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The chart below is designed to make feeding kids easy for new producers. There is enough milk for larger kids, and smaller kids will simply eat less out of the bottle. Kids should be fed 3-4 times a day when they are infants, as their stomach capacity is small. But when kids are two weeks old or more, you can feed 2, 3 or 4 times a day, depending on what fits your family's schedule, by taking the total amount needed per kid per day, and dividing it by the number of feedings you can do. For example, a total of 36 oz. for 3 week old kids can be fed twice a day in 18 oz. feedings, three times a day in 12 oz. feedings, or four times a day in 9 oz. feedings.. There is some evidence that feeding three times a day instead of twice during the first 4-6 weeks of life, increases the growth rate. (Langston, Training, Nutrition section p. 26)
This table is a compilation of many resources including Considine, Harris and Springer, Van Saun, Belanger, Langston, as well conferences with experienced producers. The amounts of milk and colostrum recommended by experts, varies widely. Because of the wide variation, It was very difficult to decide what to feed and how to feed it. The amounts on this table have been tested on one commercial dairy farm for over 3 years, and they were found to be effective for that farm. You may want to use this as a very flexible guideline, and adjust amounts as needed for your herd. You also can use the Langston calculator at http://www.luresext.edu/goats/research/nutritionmodule1.htm if you wish. You will need to know the breed, birth date, weight or heartgirth of the animal to use the calculator.
(*1) The latest research shows that for maximum
papillae formation in the rumen, you should feed milk, then grain and then
hay. Do not feed hay until the rumen
has had time to develop papillae. If
you feed hay and grain at the same time, you will get some papillae
formation, but no where near as much as when you feed grain first.
If you feed hay alone, before grain, the animal will never be able to process
grain well, and may be sickly.
The following site, http://www.milkproduction.com
has a slide show of pictures where you can see for yourself what happens in
each scenario. Although the pictures are of calf rumens, Dr. Van Saun, small
ruminant expert from the University of Pennsylvania, says that you will see exactly the same thing in the goat. (Van Saun, Feeding For Two, 2006)
Be very careful when reading older articles and books, as many of them will tell you to feed hay before grain, as that was the recommendation for many years. Research shows that a weaned kid eating hay and grain and no milk at 2 months of age, has a reticulo-rumenal capacity that is 5 times greater than a kid of the same age who has been fed a full milk diet. (Dawson) This is very good insurance for a long and healthy life.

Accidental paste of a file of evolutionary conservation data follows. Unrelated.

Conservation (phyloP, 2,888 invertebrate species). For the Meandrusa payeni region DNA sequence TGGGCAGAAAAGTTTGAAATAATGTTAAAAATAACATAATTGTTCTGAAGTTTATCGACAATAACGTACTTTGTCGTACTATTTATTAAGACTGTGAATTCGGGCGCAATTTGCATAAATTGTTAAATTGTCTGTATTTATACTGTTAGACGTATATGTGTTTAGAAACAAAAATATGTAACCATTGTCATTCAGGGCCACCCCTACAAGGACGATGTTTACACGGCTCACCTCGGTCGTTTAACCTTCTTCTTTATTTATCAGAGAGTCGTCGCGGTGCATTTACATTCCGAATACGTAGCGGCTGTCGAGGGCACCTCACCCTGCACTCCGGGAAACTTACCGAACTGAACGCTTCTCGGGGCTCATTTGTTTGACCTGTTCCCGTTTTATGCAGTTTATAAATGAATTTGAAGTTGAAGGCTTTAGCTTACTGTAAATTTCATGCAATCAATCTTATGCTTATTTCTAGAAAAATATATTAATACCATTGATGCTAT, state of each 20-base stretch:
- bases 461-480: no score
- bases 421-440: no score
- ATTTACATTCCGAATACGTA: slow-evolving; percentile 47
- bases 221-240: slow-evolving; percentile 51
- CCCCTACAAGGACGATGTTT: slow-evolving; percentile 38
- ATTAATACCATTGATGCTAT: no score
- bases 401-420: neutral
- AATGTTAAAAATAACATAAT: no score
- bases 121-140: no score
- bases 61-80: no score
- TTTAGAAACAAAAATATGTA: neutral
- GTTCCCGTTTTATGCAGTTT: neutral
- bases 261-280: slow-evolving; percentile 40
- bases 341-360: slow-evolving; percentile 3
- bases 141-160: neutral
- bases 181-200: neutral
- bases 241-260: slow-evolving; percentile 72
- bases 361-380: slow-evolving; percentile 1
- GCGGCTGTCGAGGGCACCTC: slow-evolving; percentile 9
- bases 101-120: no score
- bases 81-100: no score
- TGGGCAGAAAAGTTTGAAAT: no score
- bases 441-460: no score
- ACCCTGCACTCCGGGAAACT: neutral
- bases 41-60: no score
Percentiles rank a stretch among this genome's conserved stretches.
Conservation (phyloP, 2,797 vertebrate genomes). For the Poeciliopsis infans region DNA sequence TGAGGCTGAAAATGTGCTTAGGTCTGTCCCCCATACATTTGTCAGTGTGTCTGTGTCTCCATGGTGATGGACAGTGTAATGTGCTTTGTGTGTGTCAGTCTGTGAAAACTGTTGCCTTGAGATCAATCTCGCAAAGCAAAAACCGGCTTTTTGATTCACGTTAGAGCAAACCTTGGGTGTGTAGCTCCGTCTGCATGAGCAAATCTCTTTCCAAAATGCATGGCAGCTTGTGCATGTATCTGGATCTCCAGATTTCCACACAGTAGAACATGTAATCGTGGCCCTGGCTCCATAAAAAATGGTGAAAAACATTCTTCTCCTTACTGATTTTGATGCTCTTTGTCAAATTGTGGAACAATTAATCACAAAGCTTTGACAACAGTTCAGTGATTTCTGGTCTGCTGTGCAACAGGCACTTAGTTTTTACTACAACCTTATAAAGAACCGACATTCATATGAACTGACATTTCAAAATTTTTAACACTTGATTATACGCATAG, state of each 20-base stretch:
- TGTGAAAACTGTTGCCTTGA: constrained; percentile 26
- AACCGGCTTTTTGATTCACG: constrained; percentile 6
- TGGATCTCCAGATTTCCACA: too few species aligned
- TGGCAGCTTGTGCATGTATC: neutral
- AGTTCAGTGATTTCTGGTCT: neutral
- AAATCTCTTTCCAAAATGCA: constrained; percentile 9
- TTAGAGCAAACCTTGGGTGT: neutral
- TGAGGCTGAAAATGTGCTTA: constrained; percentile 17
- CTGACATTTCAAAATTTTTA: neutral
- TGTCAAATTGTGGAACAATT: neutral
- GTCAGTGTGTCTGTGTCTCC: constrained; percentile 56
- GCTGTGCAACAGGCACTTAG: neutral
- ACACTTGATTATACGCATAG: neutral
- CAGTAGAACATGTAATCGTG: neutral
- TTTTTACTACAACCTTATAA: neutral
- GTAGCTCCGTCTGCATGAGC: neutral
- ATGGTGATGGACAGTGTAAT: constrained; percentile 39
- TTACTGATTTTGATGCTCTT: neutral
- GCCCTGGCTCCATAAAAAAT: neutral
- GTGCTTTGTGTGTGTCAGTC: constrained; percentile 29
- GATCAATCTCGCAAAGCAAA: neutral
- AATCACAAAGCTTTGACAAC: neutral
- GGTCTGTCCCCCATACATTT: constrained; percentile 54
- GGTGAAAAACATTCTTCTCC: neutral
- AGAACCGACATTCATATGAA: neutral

(*2) Grain should be cut back if the kid is getting fat. (If you can't feel the kid’s ribs he is too fat.) Watch Body Condition Score. Aim for 3 on a 1-5 scale. Grain should be increased if hay is poor quality. (See the section "Hay Quality" on the Building and Planning A-L page to see what ”poor quality” hay means.) (Langston, Training, Nutrition section.)
(*3) Langston University recommends 1 oz. of natural
colostrum / lb. of body weight. The average birth weight for an
average dairy kid is 7 lb, so you would feed 7 oz, three times in the
1st 24 hrs (every 8 hours) for a total of 21 oz. in 24 hours (Langston,
Training, Nutrition p. 26.) The amount has been increased here to 8 oz.
(1 cup) to make it easier to fill bottles. It is much easier to fill a
one cup measuring cup to the top, than to painstakingly measure out 7 oz.
when you are filling hundreds of bottles.
(*4) Sometimes the kids have more trouble feeding if
they aren't fed soon after birth. Many experts recommend feeding them
colostrum within 12-24 hours of birth, but experienced producers will tell
you that it is best to feed it as soon as possible. (Personal Interview,
If you are bottle feeding to prevent the newborns from getting CAE from their mothers, tape the mother’s teat ends closed before the expected birthing date so the baby doesn't suckle after birthing. Remove kids from the birthing area immediately upon finding them. Hand feed colostrum for 1-2 days, then feed milk replacer or pasteurized goat milk. (Smith, 79)
Kids may lose their swallow reflex when their body
temperature is too low in the winter. Hang heat lamps over the pen
and keep them warm and tube feed those that can’t swallow. (See Tube feeding in the Medical section of this
website.) Dr. Neil Anderson from the
Ontario Ministry of Agriculture, Food and Rural Affairs recommends buying
used electric pad heaters which are made for farrowing rooms for sows. The heaters come in various dimensions
and use very little energy. Some are